If the line fits ...

Lab 4A

Directions: Follow along with the slides and answer the questions in red font in your journal.

How to make predictions

  • Anyone can make predictions.
    • Data scientists use data to inform their predictions by using the information learned from the sample to make predictions for the whole population.
  • In this lab, we'll learn how to make predictions by finding the line of best-fit.
    • You will also learn how to use the information from one variable to make predictions about another variable.

Predicting heights

  • Use the data() function to load the arm_span data.
  • This data comes from a sample of 90 people in the Los Angeles area.
    • The measurements of height and armspan are in inches.
    • A person's armspan is the maximum distance between their fingertips when they spread their arms out wide.
  • Make a plot of the height variable.
    • If you had to predict the height of someone in the Los Angeles area, what single height would you choose and why?
    • Would you describe this as a good guess? What might you try to improve your predictions?

Predicting heights knowing arm spans

  • Create two subsets of our arm_span data:
    • One for armspan >= 61 & armspan <= 63.
    • A second for armspan >= 64 & armspan <= 66.
  • Create a histogram for the height of people in each subset. Answer the following based on the data:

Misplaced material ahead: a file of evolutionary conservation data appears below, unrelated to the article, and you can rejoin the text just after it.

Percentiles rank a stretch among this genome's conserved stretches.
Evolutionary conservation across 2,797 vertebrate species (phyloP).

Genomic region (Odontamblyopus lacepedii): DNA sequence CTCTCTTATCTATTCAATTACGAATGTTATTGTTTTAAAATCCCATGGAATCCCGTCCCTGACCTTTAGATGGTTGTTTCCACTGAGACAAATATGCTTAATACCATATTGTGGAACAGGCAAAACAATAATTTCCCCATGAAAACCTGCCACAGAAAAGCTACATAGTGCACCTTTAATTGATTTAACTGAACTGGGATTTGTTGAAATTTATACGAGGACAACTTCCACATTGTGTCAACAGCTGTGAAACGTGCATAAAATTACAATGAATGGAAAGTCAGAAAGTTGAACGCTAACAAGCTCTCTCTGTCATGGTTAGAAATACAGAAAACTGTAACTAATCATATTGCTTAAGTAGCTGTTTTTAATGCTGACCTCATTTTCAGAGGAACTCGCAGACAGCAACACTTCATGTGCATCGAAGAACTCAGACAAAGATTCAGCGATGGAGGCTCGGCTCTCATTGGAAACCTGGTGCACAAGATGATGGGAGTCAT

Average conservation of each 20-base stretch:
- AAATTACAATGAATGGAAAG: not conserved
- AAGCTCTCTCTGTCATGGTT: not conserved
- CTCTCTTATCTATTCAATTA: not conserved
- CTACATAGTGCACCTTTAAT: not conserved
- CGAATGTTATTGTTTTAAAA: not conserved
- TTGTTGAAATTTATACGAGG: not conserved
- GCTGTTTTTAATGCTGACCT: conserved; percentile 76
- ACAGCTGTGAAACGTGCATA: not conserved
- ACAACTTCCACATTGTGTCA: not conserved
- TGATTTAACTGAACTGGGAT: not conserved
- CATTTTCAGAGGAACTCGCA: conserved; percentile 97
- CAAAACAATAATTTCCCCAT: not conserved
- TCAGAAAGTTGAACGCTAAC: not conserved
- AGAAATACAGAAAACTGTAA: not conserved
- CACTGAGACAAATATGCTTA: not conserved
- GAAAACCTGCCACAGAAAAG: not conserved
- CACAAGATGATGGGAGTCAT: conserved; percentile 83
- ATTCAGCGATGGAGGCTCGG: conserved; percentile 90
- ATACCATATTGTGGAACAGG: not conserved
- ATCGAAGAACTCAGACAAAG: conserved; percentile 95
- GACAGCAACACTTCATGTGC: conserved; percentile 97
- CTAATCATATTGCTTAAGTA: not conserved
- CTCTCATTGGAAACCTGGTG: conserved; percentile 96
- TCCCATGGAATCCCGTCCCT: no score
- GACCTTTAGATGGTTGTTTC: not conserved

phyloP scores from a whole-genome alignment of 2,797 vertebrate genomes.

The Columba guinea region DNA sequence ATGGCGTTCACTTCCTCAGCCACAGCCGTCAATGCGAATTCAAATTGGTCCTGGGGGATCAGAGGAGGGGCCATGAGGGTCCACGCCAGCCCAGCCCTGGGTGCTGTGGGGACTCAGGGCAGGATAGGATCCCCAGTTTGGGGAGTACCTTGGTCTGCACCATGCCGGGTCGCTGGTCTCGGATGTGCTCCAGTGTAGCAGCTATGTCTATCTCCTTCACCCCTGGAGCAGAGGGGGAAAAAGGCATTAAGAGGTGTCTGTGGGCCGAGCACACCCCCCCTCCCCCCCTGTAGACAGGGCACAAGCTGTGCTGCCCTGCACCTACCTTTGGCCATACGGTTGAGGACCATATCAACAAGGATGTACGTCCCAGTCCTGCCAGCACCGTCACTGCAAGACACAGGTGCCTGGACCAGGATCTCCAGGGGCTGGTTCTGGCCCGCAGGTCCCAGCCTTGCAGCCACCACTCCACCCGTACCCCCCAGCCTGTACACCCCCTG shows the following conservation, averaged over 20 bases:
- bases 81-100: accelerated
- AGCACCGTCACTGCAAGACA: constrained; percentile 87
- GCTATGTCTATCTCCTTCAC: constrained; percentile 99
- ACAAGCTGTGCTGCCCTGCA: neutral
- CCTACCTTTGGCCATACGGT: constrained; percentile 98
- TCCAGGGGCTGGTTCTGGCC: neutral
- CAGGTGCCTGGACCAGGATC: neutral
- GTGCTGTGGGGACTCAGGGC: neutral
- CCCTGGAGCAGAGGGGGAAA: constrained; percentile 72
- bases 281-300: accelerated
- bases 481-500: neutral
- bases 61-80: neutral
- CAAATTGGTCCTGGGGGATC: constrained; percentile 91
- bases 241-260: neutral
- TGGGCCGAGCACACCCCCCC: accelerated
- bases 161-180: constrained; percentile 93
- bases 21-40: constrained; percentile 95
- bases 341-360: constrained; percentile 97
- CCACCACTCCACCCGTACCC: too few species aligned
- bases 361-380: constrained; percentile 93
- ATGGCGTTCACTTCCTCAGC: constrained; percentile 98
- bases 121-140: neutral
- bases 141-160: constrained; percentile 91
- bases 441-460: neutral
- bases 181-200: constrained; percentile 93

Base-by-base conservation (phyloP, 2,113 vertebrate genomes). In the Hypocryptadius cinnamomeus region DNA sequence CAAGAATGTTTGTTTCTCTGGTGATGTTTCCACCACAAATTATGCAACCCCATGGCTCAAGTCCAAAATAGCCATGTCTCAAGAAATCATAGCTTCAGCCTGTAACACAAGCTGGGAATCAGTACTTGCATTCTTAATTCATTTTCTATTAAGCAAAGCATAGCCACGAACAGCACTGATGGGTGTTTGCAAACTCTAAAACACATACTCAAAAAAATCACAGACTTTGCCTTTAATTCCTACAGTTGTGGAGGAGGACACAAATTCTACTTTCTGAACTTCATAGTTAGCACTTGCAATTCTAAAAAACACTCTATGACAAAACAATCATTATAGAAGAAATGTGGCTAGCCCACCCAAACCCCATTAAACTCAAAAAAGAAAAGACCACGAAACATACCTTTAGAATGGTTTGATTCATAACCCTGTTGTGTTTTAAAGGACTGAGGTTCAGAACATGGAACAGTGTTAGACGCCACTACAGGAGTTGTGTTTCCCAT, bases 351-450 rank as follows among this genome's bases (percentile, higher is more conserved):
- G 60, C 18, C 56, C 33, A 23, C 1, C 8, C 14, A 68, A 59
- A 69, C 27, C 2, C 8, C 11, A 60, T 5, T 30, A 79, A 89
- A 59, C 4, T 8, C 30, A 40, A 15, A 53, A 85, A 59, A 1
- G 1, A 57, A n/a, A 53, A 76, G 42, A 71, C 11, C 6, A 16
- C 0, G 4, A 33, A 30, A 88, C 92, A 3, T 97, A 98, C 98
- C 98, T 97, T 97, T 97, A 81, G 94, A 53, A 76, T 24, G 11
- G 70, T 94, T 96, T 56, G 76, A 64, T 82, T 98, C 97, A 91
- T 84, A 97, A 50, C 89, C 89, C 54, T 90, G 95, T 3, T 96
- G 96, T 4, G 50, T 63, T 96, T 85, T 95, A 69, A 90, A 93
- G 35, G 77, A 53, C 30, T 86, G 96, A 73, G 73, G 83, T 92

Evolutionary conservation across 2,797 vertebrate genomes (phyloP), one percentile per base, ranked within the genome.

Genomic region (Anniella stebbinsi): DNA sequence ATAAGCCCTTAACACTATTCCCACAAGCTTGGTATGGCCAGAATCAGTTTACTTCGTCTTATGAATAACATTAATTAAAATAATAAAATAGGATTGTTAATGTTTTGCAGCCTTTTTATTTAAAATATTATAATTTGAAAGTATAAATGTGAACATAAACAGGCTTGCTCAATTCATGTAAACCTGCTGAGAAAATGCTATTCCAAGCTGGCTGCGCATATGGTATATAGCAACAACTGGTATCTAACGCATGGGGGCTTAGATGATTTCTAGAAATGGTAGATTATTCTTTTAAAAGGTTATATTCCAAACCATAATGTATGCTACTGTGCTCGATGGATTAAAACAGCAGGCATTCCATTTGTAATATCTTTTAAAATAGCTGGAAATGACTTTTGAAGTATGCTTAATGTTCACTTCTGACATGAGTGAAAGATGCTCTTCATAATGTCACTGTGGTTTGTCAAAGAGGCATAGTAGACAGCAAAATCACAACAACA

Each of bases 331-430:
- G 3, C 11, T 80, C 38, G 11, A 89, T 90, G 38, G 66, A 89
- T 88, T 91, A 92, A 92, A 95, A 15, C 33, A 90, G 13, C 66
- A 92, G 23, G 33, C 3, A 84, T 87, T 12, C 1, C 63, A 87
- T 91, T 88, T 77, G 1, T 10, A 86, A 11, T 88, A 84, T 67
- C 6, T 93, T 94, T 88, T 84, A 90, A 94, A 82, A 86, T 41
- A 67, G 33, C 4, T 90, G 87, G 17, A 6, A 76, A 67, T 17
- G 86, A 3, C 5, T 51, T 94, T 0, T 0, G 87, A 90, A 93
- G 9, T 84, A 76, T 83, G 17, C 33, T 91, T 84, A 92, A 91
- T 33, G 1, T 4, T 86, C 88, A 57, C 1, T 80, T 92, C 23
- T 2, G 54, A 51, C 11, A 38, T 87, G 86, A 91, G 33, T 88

• What height would you predict if you knew a person had an armspan around 62 inches?
    • What height would you predict if you knew a person had an armspan around 65 inches?
    • Does knowing someone's armspan help you predict their height? Why or why not?

Fitting lines

  • Notice that there is a trend that people with a larger armspan also tend to have a larger mean height.
    • One way of describing this sort of trend is with a line.
  • Data scientists often fit lines to their data to make predictions.
    • What we mean by fit is to come up with a line that's close to as many of the data points as possible.
  • Create a scatterplot for height and armspan. Then run the following code. Draw a line by clicking twice on the Plot pane.

Predicting with lines

  • Draw a line that you think is a good fit and write down its equation. Using this equation:
    • Predict how tall a person with a 62 inch armspan and a person with a 65 inch armspan would be.
  • Using a line to make predictions also lets us make predictions for armspans that aren't in our data.
    • How tall would you predict a person with a 63.5 inch armspan to be?
  • Compare your answers with a neighbor. Did both of you come up with the same equation for a line? If not, can you tell which line fits the data best?

Regression lines

  • If you were to go around your class, each student would have created a different line that they feel fit the data best.
    • Which is a problem because everyone's line will make slightly different predictions.
  • To avoid this variation in predictions, data scientists will use regression lines.
    • This line connects the mean height of people with similar arm_spans.
    • Fill in the blanks below to create a regression line using an lm, or linear model:
lm(____ ~ ____, data = arm_span)

Predicting with regression lines

  • Use the output of the code from the previous slide to write down the equation of the regression line in the form
    y = a + bx.
  • Add this line to a scatterplot by filling in the blanks below:
add_line(intercept = ____, slope = ____)
  • Predict the height of a person with a 63.5 inch armspan and compare it with a neighbor. Ensure you both arrive at the same predicted value.
  • Measure your armspan and use the regression line to predict your height. How close was the prediction?